Search - Secret of the Andes on DVD

Secret of the Andes
Secret of the Andes
Actors: Nancy Allen, John Rhys-Davies, David Keith, Camilla Belle, Keith David
Director: Alejandro Azzano
PG     2001     1hr 42min


Movie Details

Actors: Nancy Allen, John Rhys-Davies, David Keith, Camilla Belle, Keith David
Director: Alejandro Azzano
Studio: Allumination
Format: DVD
DVD Release Date: 01/01/2001
Release Year: 2001
Run Time: 1hr 42min
Number of Discs: 1
SwapaDVD Credits: 1
Total Copies: 0
Members Wishing: 0
MPAA Rating: PG (Parental Guidance Suggested)
See Also:

Similar Movies

Extraordinary Measures
Director: Tom Vaughan
   PG   2010   1hr 46min
Love Happens
   PG-13   2010   1hr 49min
The Last Templar
Director: not provided
   UR   2009   2hr 50min
When I Find The Ocean
Director: Tonya S. Holly
   PG   2008   1hr 44min

Similarly Requested DVDs

Mercury Rising
Director: Harold Becker
   R   1998   1hr 51min
Johnny Mnemonic
Director: Robert Longo
   R   1997   1hr 36min
Patch Adams - Collector's Edition
Director: Tom Shadyac
   PG-13   2002   1hr 55min
Lethal Weapon 2
Director's Cut
Director: Richard Donner
   UR   2000   1hr 54min
Resident Evil
Special Edition
Director: Paul W.S. Anderson
   R   2002   1hr 40min
Director: Steven Soderbergh
   PG-13   2003   1hr 39min
Finding Nemo
Two-Disc Collector's Edition
Directors: Andrew Stanton, Lee Unkrich
   G   2003   1hr 40min
The Bourne Supremacy
Widescreen Edition
Director: Paul Greengrass
   PG-13   2004   1hr 48min
Finding Neverland
Director: Marc Forster
   PG   2005   1hr 46min
WWE Greatest Wrestling Stars of the 80s
   NR   2005   8hr 30min

Movie Reviews

Spiritual Implications
Artist & Author | Near Mt. Baker, WA | 05/24/2007
(4 out of 5 stars)

"This movie is a fantasy about a supposed ancient relec that enables one to see into the future. I think it is a good example of how the Church's priest tried to maintain his faith while at the same time understanding the "primitive" superstitions of many of the local people in Bolivia/Peru. Diana learns some of the local folklore and finds the artifact and uses it to help her dad save his expedition from being shut down for lack of funding. One would probably have to watch the movie several times to understand all the spiritual implications. It is a kid's movie, so the story isn't that great, but it gives parents a good opportunity to discuss spiritual matters with their children."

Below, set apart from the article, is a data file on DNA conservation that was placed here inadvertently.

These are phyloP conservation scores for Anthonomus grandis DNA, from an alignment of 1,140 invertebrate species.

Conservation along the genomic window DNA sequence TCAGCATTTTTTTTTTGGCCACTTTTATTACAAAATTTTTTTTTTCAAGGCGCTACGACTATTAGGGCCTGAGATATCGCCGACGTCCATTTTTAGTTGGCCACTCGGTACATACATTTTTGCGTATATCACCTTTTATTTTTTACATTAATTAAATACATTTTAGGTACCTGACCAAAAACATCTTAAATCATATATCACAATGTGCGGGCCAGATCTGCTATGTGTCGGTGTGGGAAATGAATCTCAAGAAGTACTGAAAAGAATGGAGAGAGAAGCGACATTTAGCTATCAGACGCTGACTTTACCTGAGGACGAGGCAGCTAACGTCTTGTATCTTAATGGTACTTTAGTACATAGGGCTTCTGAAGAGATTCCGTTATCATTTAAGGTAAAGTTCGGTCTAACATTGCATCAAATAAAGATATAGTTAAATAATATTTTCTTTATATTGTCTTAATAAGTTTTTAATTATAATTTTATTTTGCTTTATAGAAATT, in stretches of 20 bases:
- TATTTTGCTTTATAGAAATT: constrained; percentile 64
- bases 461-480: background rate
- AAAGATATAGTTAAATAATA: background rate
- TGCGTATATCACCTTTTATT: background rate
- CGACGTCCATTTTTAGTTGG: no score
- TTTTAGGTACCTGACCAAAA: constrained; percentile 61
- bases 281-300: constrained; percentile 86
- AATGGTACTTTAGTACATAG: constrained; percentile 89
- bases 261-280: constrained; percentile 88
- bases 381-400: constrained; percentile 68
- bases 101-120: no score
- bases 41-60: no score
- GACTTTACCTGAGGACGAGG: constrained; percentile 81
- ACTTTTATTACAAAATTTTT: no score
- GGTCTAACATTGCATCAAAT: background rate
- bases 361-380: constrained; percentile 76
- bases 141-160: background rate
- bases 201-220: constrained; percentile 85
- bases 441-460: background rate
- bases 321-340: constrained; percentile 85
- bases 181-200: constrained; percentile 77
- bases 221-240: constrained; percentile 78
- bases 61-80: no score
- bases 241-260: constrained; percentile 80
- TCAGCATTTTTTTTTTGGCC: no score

Rsoonsa | Lake Isabella, Calif. | 09/26/2004
(2 out of 5 stars)

"It would be difficult to formulate a coherent film composed of the disparate elements that the director and others obviously felt obliged to include within this scenario, but a worthy attempt is made, only falling apart after the first half. A Pre-Columbian ceremonial disc, golden and bejewelled, has been split asunder, and while one half is displayed in a New York City museum's permanent collection, the other segment has become the subject of a search expedition to an Andean region, under the aegis of American archaeologist Brooks Willings (David Keith), who is obsessed with bringing about its recovery. His wife and daughter have remained in New York but when young Diana (Camilla Belle) has become a disciplinary problem in her school, the two join Brooks in the Andean village where his expedition is based, his wife hoping to correct Diana's behavioural distress, only to be burdened by additional plights originating from their new situation. Continuity falters at this point as Diana becomes enmeshed in village mystic rites, Brooks and his wife (played ably by Nancy Allen) fall into serious marital discord, a Catholic priest, portrayed with humour by John Rhys-Davies is tormented by local cultists, the expedition has developed personnel and funding shortages, et alia, - too many threads to be woven into an accomplished storyline. To solve its many self-imposed conundra, the work lapses into inane fantasy, including silly special effects, as a facile resolution. Keith is wooden, manifestly uninspired by his role, but Belle is effective and the timing of Rhys-Davies is deserving of study, while acting laurels go to the superb East Indian Roshan Seth, who easily dominates each of his scenes in the part of a shaman with extraordinary wisdom and magical powers. Shot in northern Argentina's scenic province of Salta, the picture benefits from both the cinematography of Maximo Munzi and the faithfully ethnic scoring of Luis Bacalov; if only a way had been seen to strengthen the stuttering scenario.
Enigmatic, spiritual and all heart!
Sante E Volve | honolulu | 12/22/2008
(5 out of 5 stars)

"This is a hauntingly enigmatic film set in the mystic culture and scenery of the andes and it's beautiful indiginous people. You can inhale the scent of south america, it's intricate society based on family love and wholesome values with a deep spiritual underpinning. A beautifully woven tale of each person's value in society and their basic need to find and fullfill their own detsiny and the true power that lies within themselves as they realise their own life lessons. A quest for materialism, power and pride quickly dissolves as the children delve deeper into the true heart and soul of their quest which is eternal and true."
Great scenery and music but poor story and bad acting
Sante E Volve | 04/05/2003
(2 out of 5 stars)

"Although Secret of the Andes suffered from a badly developed story and the acting was generaly bad, the wonderful scenery and uplifting music had me watching it again and again."